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    Ambiguous in america: passing, microaggressions and self-identification

    As a follow-up to my last post on being racially ambiguous, I’m going to expand on some of the nuances of being mixed in America. I can’t claim my experience is the same as others who are mixed, so I’m speaking solely from my personal experience. Some may relate, while some may not when it comes to passing, microaggressions and self-identification. Regardless, it’s interesting for anyone who enjoys gaining perspectives on race.

    I’ve grown up checking three boxes on census forms: White, Black, and Native American.

    My mother’s grandparent’s emigrated from Germany in the early 20th century. They came to America to escape the sociopolitical climate that eventually lead to WWII. My dad’s grandparents were part of the Great Migration north from southern Louisiana to Chicago. His grandmother was Choctaw Indian, while his grandfather was born to black sharecroppers. According to family history, my great-grandfather was a business owner who did not head north out of his own volition. Instead, the KKK burned his housing development, effectively destroying his business. BTW, my great-grandpa rebuilt his business in Chicago.

    Since I was a child, people have often projected their racial curiosities, insecurities and over-all cultural in-competencies onto me. Many have experienced this phenomenon. Below you will find a list of microaggressions I’ve personally experienced from all shades of people:

    • If I am just with my mother or my father, people are sometimes surprised when I call them mom or dad.
    • My blonde mother was frequently asked if I was actually her child. Heaven forbid a child doesn’t phenotypically “match” their parent.
    • I’ve been asked if my father is still in the picture once someone finds out he is black (he is very much so in the picture).
    • Once a professor at Notre Dame told me that, “It must be hard to be mixed. It’s probably confusing. You are an edge person like me.”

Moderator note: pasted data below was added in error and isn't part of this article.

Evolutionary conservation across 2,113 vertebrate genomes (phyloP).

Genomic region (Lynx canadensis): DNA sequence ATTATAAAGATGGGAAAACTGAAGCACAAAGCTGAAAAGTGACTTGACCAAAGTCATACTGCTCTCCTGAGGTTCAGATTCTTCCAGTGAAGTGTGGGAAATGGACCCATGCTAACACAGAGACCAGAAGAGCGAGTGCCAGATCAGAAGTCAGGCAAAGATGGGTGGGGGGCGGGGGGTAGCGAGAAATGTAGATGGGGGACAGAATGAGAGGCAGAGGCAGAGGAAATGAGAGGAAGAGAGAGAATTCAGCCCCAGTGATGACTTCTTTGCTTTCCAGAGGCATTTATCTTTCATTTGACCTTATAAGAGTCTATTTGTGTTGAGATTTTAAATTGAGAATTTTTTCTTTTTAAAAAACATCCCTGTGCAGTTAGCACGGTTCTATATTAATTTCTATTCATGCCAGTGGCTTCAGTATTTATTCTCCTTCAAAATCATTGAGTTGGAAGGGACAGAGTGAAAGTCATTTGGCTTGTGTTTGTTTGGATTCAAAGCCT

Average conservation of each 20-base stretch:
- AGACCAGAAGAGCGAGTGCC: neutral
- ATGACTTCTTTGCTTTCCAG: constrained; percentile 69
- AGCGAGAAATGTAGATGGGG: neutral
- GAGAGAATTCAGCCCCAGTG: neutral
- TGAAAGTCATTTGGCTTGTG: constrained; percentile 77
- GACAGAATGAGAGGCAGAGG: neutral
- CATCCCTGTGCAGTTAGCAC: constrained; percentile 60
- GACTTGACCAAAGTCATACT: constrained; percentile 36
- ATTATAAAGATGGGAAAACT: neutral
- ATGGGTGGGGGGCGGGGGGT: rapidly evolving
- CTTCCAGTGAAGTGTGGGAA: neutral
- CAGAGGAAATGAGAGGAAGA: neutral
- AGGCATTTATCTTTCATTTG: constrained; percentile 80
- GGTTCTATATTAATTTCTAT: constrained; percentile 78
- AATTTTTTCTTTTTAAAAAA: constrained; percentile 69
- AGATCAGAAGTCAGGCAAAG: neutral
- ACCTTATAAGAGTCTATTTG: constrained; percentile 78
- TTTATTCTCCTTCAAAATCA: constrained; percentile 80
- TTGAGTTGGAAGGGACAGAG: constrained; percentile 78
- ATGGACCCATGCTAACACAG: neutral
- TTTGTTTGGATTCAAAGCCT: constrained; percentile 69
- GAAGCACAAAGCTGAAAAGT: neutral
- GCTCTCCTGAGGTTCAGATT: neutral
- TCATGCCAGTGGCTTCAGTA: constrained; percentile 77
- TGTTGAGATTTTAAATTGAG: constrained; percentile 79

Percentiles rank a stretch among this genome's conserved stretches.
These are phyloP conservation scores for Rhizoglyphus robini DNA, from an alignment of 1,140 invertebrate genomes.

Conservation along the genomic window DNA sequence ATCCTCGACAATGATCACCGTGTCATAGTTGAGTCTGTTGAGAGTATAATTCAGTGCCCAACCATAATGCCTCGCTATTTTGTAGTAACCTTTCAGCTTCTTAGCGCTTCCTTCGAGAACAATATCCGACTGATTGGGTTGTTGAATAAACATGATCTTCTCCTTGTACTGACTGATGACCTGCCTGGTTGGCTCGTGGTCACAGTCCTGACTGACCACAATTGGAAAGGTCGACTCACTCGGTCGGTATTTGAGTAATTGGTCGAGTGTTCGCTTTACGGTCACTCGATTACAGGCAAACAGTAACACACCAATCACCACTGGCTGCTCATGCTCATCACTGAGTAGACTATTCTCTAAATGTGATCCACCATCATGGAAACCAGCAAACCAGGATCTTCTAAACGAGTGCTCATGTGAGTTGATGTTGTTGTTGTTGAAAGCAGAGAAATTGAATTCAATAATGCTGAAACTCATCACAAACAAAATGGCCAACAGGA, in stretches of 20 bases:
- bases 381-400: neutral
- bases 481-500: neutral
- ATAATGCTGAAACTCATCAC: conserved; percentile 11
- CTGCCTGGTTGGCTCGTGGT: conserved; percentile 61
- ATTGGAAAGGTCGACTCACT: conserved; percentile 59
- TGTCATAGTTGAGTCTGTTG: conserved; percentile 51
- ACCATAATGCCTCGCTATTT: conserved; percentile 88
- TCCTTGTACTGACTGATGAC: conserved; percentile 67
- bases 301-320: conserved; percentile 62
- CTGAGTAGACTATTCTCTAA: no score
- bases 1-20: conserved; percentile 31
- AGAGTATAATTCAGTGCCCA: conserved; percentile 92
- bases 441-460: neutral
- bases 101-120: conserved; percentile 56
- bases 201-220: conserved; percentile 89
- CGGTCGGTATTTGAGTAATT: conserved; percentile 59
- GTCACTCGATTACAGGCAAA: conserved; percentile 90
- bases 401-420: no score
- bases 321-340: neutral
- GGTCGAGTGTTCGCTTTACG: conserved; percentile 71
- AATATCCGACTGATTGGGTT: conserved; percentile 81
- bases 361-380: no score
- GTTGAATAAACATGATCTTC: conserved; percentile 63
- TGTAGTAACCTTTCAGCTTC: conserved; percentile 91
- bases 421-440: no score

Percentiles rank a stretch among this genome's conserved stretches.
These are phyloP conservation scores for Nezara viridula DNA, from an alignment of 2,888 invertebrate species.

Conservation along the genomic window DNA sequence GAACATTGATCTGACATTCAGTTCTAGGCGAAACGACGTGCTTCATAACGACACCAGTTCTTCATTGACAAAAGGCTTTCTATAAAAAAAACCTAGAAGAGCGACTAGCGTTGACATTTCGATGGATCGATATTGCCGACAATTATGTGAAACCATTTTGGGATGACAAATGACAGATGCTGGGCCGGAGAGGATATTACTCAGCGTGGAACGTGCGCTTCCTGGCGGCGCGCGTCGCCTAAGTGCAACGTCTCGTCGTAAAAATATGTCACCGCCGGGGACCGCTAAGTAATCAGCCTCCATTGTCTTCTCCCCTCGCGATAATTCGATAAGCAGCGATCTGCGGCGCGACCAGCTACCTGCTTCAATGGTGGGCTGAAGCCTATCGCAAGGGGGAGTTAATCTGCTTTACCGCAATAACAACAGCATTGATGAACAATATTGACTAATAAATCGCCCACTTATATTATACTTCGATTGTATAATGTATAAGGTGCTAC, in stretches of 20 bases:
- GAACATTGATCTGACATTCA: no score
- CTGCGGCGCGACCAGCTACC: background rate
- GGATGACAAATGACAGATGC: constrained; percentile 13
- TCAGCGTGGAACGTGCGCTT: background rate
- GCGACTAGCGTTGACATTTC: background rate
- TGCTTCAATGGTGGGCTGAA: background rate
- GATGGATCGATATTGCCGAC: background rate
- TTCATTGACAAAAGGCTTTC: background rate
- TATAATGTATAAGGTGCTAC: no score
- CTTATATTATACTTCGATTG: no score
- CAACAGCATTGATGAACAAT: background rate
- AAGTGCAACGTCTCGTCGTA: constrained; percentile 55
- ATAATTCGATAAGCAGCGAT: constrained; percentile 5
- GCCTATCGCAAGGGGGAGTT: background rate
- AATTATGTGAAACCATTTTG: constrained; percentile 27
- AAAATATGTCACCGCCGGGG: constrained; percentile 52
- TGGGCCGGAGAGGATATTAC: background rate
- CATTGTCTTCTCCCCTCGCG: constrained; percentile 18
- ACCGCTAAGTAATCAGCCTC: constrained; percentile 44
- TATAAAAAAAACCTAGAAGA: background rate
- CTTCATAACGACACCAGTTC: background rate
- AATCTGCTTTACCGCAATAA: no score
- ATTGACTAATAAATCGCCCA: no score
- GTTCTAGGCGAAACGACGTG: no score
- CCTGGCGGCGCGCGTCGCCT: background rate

• A black friend of mine in college once said, “White women are just a phase for black men,” which definitely rubbed me the wrong way since I don’t see my mother and father’s marriage as a phase.
    • I have been told that if my dad was really my dad that I would be darker.
    • Sometime when someone is trying to understand why I look the way I look, they will ask me, “What nationality are you?” I can’t help but giggle and say that I’m American.

    Even when taking the instances above into account, I have passed as white; I do pass as white; and I will pass as white. I would need my fingers AND toes to count the amount of times someone who is white has said something blatantly racist about minorities at large. I hit them with “I’m half black” right before I watch their problematic, racialized view crumble. While in college, an acquaintance asked me about my hair texture and type. I turned my head vaguely perplexed and told the person that my dad is black if that helps answer their question. Queue the absolute melt down. This person had their head between their hands like it was going to explode. They said they couldn’t believe it because I “didn’t act black” and I didn’t “look” that black. Our relationship was rocky from that point on to say the very least. Self-identification is confidence in the face of microaggressions to a certain extent.

    During a university political identity course, I was asked how I self-identify. I surprised myself when I said that I’m an American who doesn’t exactly identify as white, but I do identify as a minority, that I definitely identify as mixed, and I don’t entirely identify as black. If someone is going absolutely make me choose, then I identify as black more so than I do as white. I think the main sticking point to my self-identification is that I will always identify as a minority. Since I do often pass as “white enough,” I don’t identify as black right off the bat because others generally don’t identify me as so. That’s what it means to be ambiguous in America–balancing your self-identification with others perceptions. I have to take how others perceive me into account, but only as a way to explain the complexities of race. For instance, I sometimes wonder if I should call myself a WOC or if I should call myself anything at all. It’s good to ponder and wonder but at the end of the day, I profoundly and intrinsically make sense to myself and that is enough. I’m me and that is my power.

    When I identify as mixed, I feel I am personally taking a step toward the America that I desire–one that allows for identities outside of the wildly inflexible racial binary. I dream of an America where inclusion for everyone is a national priority and multicultural backgrounds are understood. I hope to do my part in building that understanding by sharing my experience. As Yara says, “I’ve been blessed with this cool heritage.”

    Lena Madison
    Lena Madison

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